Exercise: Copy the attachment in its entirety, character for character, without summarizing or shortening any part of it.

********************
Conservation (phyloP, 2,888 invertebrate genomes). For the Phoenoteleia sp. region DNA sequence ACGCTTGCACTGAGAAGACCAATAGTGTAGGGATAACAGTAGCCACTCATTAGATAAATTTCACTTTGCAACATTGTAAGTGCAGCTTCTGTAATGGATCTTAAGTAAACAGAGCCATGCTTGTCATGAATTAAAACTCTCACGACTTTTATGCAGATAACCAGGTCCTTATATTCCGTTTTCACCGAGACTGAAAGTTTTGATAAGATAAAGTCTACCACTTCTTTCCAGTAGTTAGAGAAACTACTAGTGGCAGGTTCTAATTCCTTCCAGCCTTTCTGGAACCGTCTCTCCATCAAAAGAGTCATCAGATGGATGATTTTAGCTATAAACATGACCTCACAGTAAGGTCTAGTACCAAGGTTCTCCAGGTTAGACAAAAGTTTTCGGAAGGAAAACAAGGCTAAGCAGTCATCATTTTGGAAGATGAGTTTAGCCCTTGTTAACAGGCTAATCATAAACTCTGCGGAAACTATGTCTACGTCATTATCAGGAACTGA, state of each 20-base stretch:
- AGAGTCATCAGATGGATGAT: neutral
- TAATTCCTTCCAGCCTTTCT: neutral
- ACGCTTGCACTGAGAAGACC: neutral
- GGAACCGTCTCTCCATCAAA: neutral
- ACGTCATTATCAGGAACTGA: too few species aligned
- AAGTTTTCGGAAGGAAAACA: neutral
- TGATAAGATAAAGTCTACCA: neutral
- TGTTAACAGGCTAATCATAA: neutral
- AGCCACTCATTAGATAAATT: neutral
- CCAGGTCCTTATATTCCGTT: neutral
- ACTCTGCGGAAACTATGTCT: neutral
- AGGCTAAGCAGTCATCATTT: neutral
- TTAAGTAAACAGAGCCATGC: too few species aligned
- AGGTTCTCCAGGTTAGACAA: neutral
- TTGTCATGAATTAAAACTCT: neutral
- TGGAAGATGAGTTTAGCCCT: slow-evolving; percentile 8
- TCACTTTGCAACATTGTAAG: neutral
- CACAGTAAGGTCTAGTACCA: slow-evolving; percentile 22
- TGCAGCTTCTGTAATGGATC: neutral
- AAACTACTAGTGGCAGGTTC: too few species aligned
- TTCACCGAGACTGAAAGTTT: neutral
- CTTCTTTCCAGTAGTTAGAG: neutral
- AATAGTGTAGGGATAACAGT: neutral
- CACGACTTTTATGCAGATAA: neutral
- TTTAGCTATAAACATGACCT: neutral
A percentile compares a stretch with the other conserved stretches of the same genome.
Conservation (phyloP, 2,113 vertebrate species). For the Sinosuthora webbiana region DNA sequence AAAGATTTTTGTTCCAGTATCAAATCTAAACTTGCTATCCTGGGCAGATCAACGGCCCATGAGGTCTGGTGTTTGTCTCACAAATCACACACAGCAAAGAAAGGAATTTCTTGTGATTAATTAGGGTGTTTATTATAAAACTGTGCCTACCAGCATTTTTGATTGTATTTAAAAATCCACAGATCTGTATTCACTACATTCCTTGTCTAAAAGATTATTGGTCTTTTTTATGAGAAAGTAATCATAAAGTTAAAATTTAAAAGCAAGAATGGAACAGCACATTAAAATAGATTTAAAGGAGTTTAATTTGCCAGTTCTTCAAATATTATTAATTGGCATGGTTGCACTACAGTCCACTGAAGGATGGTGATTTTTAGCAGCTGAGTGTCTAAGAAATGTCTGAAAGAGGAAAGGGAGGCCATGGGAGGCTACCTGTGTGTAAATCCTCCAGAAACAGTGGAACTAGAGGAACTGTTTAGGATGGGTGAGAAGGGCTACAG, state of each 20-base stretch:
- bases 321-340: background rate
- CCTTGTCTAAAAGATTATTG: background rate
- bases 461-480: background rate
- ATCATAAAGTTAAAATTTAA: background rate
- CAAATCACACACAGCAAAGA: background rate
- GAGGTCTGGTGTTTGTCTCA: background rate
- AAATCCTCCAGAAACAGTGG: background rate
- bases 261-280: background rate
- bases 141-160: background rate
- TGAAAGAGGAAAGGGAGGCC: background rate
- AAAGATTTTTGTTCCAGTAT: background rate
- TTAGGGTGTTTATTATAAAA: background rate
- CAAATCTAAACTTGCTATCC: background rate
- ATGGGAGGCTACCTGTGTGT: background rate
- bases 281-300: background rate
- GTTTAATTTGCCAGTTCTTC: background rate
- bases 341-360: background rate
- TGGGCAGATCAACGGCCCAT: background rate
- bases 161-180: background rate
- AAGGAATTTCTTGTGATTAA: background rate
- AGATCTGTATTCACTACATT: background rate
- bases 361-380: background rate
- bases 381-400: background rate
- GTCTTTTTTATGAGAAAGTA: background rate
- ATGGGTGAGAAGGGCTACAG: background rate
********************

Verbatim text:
Conservation (phyloP, 2,888 invertebrate genomes). For the Phoenoteleia sp. region DNA sequence ACGCTTGCACTGAGAAGACCAATAGTGTAGGGATAACAGTAGCCACTCATTAGATAAATTTCACTTTGCAACATTGTAAGTGCAGCTTCTGTAATGGATCTTAAGTAAACAGAGCCATGCTTGTCATGAATTAAAACTCTCACGACTTTTATGCAGATAACCAGGTCCTTATATTCCGTTTTCACCGAGACTGAAAGTTTTGATAAGATAAAGTCTACCACTTCTTTCCAGTAGTTAGAGAAACTACTAGTGGCAGGTTCTAATTCCTTCCAGCCTTTCTGGAACCGTCTCTCCATCAAAAGAGTCATCAGATGGATGATTTTAGCTATAAACATGACCTCACAGTAAGGTCTAGTACCAAGGTTCTCCAGGTTAGACAAAAGTTTTCGGAAGGAAAACAAGGCTAAGCAGTCATCATTTTGGAAGATGAGTTTAGCCCTTGTTAACAGGCTAATCATAAACTCTGCGGAAACTATGTCTACGTCATTATCAGGAACTGA, state of each 20-base stretch:
- AGAGTCATCAGATGGATGAT: neutral
- TAATTCCTTCCAGCCTTTCT: neutral
- ACGCTTGCACTGAGAAGACC: neutral
- GGAACCGTCTCTCCATCAAA: neutral
- ACGTCATTATCAGGAACTGA: too few species aligned
- AAGTTTTCGGAAGGAAAACA: neutral
- TGATAAGATAAAGTCTACCA: neutral
- TGTTAACAGGCTAATCATAA: neutral
- AGCCACTCATTAGATAAATT: neutral
- CCAGGTCCTTATATTCCGTT: neutral
- ACTCTGCGGAAACTATGTCT: neutral
- AGGCTAAGCAGTCATCATTT: neutral
- TTAAGTAAACAGAGCCATGC: too few species aligned
- AGGTTCTCCAGGTTAGACAA: neutral
- TTGTCATGAATTAAAACTCT: neutral
- TGGAAGATGAGTTTAGCCCT: slow-evolving; percentile 8
- TCACTTTGCAACATTGTAAG: neutral
- CACAGTAAGGTCTAGTACCA: slow-evolving; percentile 22
- TGCAGCTTCTGTAATGGATC: neutral
- AAACTACTAGTGGCAGGTTC: too few species aligned
- TTCACCGAGACTGAAAGTTT: neutral
- CTTCTTTCCAGTAGTTAGAG: neutral
- AATAGTGTAGGGATAACAGT: neutral
- CACGACTTTTATGCAGATAA: neutral
- TTTAGCTATAAACATGACCT: neutral
A percentile compares a stretch with the other conserved stretches of the same genome.
Conservation (phyloP, 2,113 vertebrate species). For the Sinosuthora webbiana region DNA sequence AAAGATTTTTGTTCCAGTATCAAATCTAAACTTGCTATCCTGGGCAGATCAACGGCCCATGAGGTCTGGTGTTTGTCTCACAAATCACACACAGCAAAGAAAGGAATTTCTTGTGATTAATTAGGGTGTTTATTATAAAACTGTGCCTACCAGCATTTTTGATTGTATTTAAAAATCCACAGATCTGTATTCACTACATTCCTTGTCTAAAAGATTATTGGTCTTTTTTATGAGAAAGTAATCATAAAGTTAAAATTTAAAAGCAAGAATGGAACAGCACATTAAAATAGATTTAAAGGAGTTTAATTTGCCAGTTCTTCAAATATTATTAATTGGCATGGTTGCACTACAGTCCACTGAAGGATGGTGATTTTTAGCAGCTGAGTGTCTAAGAAATGTCTGAAAGAGGAAAGGGAGGCCATGGGAGGCTACCTGTGTGTAAATCCTCCAGAAACAGTGGAACTAGAGGAACTGTTTAGGATGGGTGAGAAGGGCTACAG, state of each 20-base stretch:
- bases 321-340: background rate
- CCTTGTCTAAAAGATTATTG: background rate
- bases 461-480: background rate
- ATCATAAAGTTAAAATTTAA: background rate
- CAAATCACACACAGCAAAGA: background rate
- GAGGTCTGGTGTTTGTCTCA: background rate
- AAATCCTCCAGAAACAGTGG: background rate
- bases 261-280: background rate
- bases 141-160: background rate
- TGAAAGAGGAAAGGGAGGCC: background rate
- AAAGATTTTTGTTCCAGTAT: background rate
- TTAGGGTGTTTATTATAAAA: background rate
- CAAATCTAAACTTGCTATCC: background rate
- ATGGGAGGCTACCTGTGTGT: background rate
- bases 281-300: background rate
- GTTTAATTTGCCAGTTCTTC: background rate
- bases 341-360: background rate
- TGGGCAGATCAACGGCCCAT: background rate
- bases 161-180: background rate
- AAGGAATTTCTTGTGATTAA: background rate
- AGATCTGTATTCACTACATT: background rate
- bases 361-380: background rate
- bases 381-400: background rate
- GTCTTTTTTATGAGAAAGTA: background rate
- ATGGGTGAGAAGGGCTACAG: background rate